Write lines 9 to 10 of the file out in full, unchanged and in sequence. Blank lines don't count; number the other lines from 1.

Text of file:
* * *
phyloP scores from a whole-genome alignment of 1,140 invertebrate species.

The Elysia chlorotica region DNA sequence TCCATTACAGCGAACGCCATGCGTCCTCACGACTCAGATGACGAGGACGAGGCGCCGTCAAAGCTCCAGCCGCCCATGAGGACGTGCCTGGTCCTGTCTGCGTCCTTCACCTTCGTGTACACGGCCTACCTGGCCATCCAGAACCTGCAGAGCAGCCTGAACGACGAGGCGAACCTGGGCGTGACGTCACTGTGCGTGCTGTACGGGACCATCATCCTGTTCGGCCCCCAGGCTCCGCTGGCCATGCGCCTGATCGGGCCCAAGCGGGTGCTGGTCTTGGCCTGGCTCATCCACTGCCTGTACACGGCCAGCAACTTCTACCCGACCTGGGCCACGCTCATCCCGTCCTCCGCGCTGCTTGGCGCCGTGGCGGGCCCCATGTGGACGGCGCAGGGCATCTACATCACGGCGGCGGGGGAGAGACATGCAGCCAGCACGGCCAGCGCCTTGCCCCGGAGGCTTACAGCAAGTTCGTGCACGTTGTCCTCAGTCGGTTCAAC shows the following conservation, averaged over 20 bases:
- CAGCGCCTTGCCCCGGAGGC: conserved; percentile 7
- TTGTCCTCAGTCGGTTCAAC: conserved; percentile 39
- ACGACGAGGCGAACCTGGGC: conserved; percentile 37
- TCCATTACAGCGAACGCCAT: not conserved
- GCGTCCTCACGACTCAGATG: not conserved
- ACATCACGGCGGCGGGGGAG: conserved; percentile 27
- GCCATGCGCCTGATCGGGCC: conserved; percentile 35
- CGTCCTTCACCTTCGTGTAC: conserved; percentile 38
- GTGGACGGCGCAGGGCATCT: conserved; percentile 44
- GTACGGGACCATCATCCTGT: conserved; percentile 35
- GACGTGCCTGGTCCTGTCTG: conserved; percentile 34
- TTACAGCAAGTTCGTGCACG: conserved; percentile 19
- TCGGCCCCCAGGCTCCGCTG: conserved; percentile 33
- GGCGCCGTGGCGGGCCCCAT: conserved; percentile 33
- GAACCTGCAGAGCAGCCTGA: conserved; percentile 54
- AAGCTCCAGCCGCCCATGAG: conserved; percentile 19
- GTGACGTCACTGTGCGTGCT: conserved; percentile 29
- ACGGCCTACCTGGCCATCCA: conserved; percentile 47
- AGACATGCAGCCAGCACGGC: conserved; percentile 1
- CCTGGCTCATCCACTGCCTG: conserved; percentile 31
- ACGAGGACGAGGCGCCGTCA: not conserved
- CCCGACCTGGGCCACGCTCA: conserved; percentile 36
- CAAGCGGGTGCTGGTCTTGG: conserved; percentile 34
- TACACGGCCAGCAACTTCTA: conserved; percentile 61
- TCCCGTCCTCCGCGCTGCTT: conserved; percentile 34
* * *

- GCCATGCGCCTGATCGGGCC: conserved; percentile 35
- CGTCCTTCACCTTCGTGTAC: conserved; percentile 38